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Guillermo Solano-Flores

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Guillermo Solano-Flores
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Current research projects examine academic language and testing, formative assessment practices for culturally diverse science classrooms, and the design and use of illustrations in international test comparisons and in the testing of English language learners.

Dr. Guillermo Solano-Flores is Professor of Education at the Stanford University Graduate School of Education. He specializes in educational assessment and the linguistic and cultural issues that are relevant to both international test comparisons and the testing of cultural and linguistic minorities. His research is based on the use of multidisciplinary approaches that use psychometrics, sociolinguistics, semiotics, and cognitive science in combination. He has conducted research on the development, translation, localization, and review of science and mathematics tests. He has been principal investigator in several National Science Foundation-funded projects that have examined the intersection of psychometrics, semiotics, and linguistics in testing. He is the author of the theory of test translation error, which addresses testing across cultures and languages. Also, he has investigated the use of generalizability theory—a psychometric theory of measurement error—in the testing of English language learners and indigenous populations. He has advised Latin American countries on the development of national assessment systems. Also, he has been the advisor to countries in Latin America, Asia, Europe, Middle East, and Northern Africa on the adaptation and translation of performance tasks into multiple languages.

Solano-Flores, G., (in press). The participation of Latin American countries in international assessments: Assessment capacity, validity, and fairness. In, L. E. Suter, E. Smith & B. D. Denman, B. D.T (Eds.), Sage Handbook on Comparative Studies in Education: Practices and Experiences in student schooling and learning. Thousand Oaks, CA: Sage.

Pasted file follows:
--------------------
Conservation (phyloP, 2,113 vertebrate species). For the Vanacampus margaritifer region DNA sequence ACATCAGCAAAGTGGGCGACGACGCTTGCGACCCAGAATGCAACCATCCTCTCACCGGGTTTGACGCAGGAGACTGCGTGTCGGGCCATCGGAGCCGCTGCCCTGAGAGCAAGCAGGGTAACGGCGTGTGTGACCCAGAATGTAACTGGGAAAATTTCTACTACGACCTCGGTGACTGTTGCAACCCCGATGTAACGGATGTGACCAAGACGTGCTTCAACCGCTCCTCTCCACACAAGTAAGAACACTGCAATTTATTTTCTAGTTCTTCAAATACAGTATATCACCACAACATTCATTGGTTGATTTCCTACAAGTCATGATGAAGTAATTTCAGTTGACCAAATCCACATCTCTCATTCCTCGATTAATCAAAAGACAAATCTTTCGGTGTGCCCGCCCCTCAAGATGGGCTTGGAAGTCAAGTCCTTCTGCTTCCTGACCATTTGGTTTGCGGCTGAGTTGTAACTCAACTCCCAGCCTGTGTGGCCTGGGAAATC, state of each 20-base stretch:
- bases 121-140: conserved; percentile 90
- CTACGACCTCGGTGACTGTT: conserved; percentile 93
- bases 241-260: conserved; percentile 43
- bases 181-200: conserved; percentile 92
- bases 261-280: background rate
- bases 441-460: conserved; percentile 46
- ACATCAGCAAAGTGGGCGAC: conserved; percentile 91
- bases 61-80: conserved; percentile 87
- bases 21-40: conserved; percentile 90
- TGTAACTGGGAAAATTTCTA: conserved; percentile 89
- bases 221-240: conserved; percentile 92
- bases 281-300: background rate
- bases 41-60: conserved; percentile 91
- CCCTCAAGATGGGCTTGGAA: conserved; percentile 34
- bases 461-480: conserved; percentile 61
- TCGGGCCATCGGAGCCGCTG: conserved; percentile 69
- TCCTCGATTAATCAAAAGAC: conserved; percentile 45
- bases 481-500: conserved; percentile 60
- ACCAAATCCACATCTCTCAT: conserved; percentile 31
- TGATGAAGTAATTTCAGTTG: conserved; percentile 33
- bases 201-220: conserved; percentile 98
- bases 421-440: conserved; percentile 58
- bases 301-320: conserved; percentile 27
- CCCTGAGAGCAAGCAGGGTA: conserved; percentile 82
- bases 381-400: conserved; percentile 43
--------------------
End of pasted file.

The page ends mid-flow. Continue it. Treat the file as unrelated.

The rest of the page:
Zhao, X., Solano-Flores, G., & Qian, M. (2017). International test comparisons: Reviewing translation error in different source language-target language combinations. International Multilingual Research Journal, 12(1), 17-27. ,DOI: 10.1080/19313152.2017.1349527

Solano-Flores, G., & Chía, M. (2017). Multiple language versions of tests. In K. Ercikan & J. Pellegrino (Eds.), Validation of score meaning in the next generation of assessments: The use of response processes (pp. 127-137). New York: Routledge.  

Solano-Flores, G. (2017). Chapter 46: Generalizability.  In D. Wyse, N. Selwyn, E. Smith, & L. E. Suter, (Eds.), Handbook of Educational Research (pp. 937-956). London, UK, Sage.

Solano-Flores, G. (2017). Chapter 11: Principles of formative assessment. In M. D. Guerrero, M. C. Guerrero, L. Soltero-González, & K. Escamilla, (Eds.), Abriendo brecha: Antología crítica sobre la educación bilingüe de doble inmersión (pp.201-215). (Sp.) Dual Language Education of New Mexico Fuente Press. Albuquerque, New Mexico.

Solano-Flores, G. (2016). Assessing English language learners: Theory and practice. New York: Routledge.

Solano-Flores, G. & Milbourn, T. (2016). Assessment capacity, cultural validity, and consequential validity in PISA. RELIEVE, 22(1), M12. DOI:

Solano-Flores, Guillermo & Milbourn, Tamara (2016). Assessment Capacity, Cultural Validity, and Consequential Validity in PISA. RELIEVE, 22(1), M12. DOI:

Solano-Flores, G., Wang, C., & Shade, C. (2016). International semiotics: Item difficulty and the complexity of science item illustrations in the PISA-2009 international test comparison. International Journal of Testing, (3)

Solano-Flores, G., & Wang, C. (2015). Complexity of illustrations in PISA-2009 science items and its relationship to the performance of students from Shanghai-China, the United States, and Mexico. Teachers College Record, 117(1), 1-18.  ID Number: 17725

Solano-Flores, G., Backhoff, E., Contreras-Niño, L. A., & Vázquez-Muñoz, M. (2015). Language shift and the inclusion of indigenous populations in large-scale assessment programs. International Journal of Testing, 15(2), 136–152. DOI: 10.1080/15305058.2014.947649

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